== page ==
-Grains: Carbs, protein, vit B1, iron, folate, fibre, iodine etc

-Lean meats and alternatives, legumes, nuts and seeds: Protein, iron, zinc, phosphate, copper, vitB12, vit E, omega 3 etc

-Dairy products: Milk, yoghurt, cheese: Protein, calcium, magnesium, vitB12, vit D, niacin, ribo, fats, potassium etc

Just remember, WHOLE FOODS over PROCESSED FOODS. And of course, a little treat here and there WILL NOT HURT! As long as you’re eating well MOST of the time. 🙂IMG_2705


The NEXT time you decide to try a new “diet”, think of these points:

-Am I cutting out FOOD GROUPS?

-Am I getting ALL of the nutrients, vitamins and minerals to function OPTIMALLY?

-Do I feel better?

-Will it provide enough ENERGY, PROTEIN and FATS?

-Will it be sustainable? What is the point if it isn’t?

-Will I be HAPPY?


  I hope you’re a little more informed and EMPOWERED to make YOUR own decisions about WHAT to EAT!

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Love Ya’ll! <3

Fuel and Running – Part 1

I cannot stress enough how important FUEL is to running. You may be the fastest runner, having the highest VO2 max and the most fatigue resistant leg muscles with many hours of training…… but you would still be rendered COMPLETELY useless if you fail to fuel enough for your metabolic system to provide sufficient energy. You can testify to this fact if you have trained hard for a marathon but hit the wall after passing the 30KM mark.

The BONK

The much dreaded bonk where your blood glucose level stoops too low due to insufficient fuel intake. It is the point where you have almost completely cleared your muscle and liver’s supply of glycogen. Your brain gets fuzzy and you JUST WANT TO STOP RUNNING!

Glycogen depletion, ATP exhaustion and the accumulation of lactate have all been suspects that contribute to fatigue.

The Metabolic Story

ATP – the body’s energy currency – is what your body uses to power up your active muscles (RUNNING!) and to carry out every other activity (Anabolism and Catabolism).

We derive energy from the food we eat, mainly carbohydrates, fats and proteins (lesser extent). The muscle tissue, liver and adipose tissue are where these macronutrients are stored until we need them during movement/exercise.

When you run, adrenaline is released to kick start the metabolic process. Ultimately, carbohydrates and fats are broken down in a step by step process (Thankfully, we need not know the process. We will leave it to the body to handle) to produce ATP.

No ATP –> No Energy –> No Muscle Contraction. You can see how fuel and the metabolic system are crucial limitations to running performance.

The Supply

You’ve got to supply your body with fuel to meet its demands. Providing enough fuel during training is just as important as fueling enough for race day.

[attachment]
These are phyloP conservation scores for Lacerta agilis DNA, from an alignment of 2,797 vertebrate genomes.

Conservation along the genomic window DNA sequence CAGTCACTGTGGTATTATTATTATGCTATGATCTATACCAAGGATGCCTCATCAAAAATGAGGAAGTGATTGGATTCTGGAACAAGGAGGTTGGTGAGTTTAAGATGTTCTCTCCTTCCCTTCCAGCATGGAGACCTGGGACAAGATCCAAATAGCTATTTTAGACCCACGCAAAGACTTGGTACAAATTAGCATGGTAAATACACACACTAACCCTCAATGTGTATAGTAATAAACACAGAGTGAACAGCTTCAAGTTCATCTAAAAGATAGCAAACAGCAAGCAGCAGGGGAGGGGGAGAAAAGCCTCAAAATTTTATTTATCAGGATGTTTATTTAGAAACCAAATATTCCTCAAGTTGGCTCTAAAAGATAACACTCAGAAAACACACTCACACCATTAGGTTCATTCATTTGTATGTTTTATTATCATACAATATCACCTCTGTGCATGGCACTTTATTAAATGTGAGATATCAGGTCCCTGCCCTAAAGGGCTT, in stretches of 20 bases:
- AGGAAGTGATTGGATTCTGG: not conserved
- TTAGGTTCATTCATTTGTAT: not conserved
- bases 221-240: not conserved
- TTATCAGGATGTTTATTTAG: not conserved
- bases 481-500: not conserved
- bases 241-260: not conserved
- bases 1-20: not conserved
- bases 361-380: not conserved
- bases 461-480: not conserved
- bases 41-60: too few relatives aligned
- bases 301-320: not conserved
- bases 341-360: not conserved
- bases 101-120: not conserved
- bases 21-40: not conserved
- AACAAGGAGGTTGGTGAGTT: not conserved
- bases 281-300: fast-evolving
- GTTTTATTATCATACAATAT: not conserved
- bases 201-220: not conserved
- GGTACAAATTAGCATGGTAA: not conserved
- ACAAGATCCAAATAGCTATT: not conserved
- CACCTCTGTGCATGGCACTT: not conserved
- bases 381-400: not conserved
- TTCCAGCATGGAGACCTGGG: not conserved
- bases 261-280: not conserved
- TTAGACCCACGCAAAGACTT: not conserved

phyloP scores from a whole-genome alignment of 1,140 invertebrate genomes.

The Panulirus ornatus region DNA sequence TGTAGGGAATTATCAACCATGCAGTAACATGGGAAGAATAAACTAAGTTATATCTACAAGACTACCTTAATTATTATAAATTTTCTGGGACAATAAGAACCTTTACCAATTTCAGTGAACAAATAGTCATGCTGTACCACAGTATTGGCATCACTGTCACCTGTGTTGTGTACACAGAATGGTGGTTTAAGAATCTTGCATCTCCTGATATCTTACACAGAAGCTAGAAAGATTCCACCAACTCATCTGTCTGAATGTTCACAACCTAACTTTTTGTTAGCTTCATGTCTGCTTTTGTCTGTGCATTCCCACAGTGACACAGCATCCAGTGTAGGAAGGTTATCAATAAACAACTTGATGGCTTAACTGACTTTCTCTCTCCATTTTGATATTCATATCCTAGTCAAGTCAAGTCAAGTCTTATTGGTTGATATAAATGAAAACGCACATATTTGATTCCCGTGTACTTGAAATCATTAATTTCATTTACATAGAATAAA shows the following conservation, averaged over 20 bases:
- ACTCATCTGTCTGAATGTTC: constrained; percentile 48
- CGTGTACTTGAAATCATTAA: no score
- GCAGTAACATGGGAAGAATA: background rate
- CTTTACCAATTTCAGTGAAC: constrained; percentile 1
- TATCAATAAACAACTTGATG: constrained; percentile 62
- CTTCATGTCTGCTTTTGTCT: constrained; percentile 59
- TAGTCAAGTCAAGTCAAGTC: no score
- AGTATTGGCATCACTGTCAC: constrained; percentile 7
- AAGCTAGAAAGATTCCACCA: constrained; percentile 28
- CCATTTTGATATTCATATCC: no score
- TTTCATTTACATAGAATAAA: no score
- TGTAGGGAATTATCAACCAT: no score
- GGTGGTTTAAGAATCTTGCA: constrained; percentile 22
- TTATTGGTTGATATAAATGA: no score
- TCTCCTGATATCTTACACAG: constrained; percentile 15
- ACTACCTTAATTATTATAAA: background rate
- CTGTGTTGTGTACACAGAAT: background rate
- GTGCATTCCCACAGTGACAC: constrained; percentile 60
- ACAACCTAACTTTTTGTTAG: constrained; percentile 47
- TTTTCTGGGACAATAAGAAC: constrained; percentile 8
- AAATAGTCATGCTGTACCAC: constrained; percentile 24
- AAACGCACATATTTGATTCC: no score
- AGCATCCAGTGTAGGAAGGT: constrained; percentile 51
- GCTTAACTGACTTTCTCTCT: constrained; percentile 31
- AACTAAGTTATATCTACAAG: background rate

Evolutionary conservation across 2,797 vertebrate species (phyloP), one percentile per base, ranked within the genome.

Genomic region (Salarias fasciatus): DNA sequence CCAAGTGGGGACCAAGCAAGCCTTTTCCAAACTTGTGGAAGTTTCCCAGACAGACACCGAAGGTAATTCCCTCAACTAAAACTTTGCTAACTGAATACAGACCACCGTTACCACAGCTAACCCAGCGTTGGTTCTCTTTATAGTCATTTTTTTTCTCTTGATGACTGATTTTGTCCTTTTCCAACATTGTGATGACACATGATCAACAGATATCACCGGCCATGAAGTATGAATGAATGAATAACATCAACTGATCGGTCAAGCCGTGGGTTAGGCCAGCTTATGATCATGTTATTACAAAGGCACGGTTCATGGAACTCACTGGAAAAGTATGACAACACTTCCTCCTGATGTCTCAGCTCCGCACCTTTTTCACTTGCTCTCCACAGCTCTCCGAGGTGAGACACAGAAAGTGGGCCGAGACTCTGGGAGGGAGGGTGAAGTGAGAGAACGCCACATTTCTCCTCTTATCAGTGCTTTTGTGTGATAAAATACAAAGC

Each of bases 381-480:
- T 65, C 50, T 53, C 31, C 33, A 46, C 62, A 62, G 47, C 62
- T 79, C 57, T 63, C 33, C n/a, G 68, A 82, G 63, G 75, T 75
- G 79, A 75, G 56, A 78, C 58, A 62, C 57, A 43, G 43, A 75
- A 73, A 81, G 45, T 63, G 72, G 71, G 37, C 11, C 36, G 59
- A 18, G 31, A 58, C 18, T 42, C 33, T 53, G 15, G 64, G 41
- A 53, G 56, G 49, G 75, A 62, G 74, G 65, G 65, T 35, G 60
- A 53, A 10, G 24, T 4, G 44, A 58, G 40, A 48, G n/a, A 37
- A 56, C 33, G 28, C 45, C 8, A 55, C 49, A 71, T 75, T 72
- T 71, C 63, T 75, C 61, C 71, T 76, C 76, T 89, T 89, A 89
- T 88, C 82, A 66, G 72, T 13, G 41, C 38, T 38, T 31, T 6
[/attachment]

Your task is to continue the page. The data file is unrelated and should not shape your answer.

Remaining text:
It is not easy to get it right. You have to constantly experiment with yourself. Try new things and stick to what works for you.

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I had trouble meeting this balance 2 weeks ago at the RHB race. My training was as per usual except that I decided to increase the intensity on that particular week. I made the mistake of NOT compensating the extra work with extra fuel.

On race day, I felt completely drained. So much for doing extra work. All of it was lost because I didn’t have sufficient FUEL.

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Glycogen stored in the liver is responsible for maintaining blood glucose concentration within the acceptable range. Your brain relies heavily on glucose to function. The problem is that the active brain uses the stored glycogen in the liver when you sleep. A race first thing in the morning can wreak havoc if you fail to eat a proper breakfast to top off your already glycogen-depleted liver.

Well, let’s just say I didn’t fuel enough throughout the week AND on the morning of the race.

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I don’t know if I’m exaggerating but I just wanted to stop running after 8KM.  I could not brain the situation. I was feeling cold and clammy, pins and needles everywhere……it was just not my day. Thanks to Victor (fellow Puma Pacer) who ran up to me just to cheer me on! Not forgetting Kartini who yelled from across the road and Rashid who overtook me halfway. Nice to meet ya’ll! Every little bit of motivation counts! The cherry on the cake was when I was in 7-8th place when I arrived at the finish line (when I knew exactly how many people were in front of me). WHAT?!

Thankfully, the organizers checked it through with the timing chip and I managed 3rd place!

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The sister came in 4th in the 21KM category. 😀

More on fuel storage and how to maximize them for performance in my next post.

Till then, EAT WELL FOLKS!

Keep Running!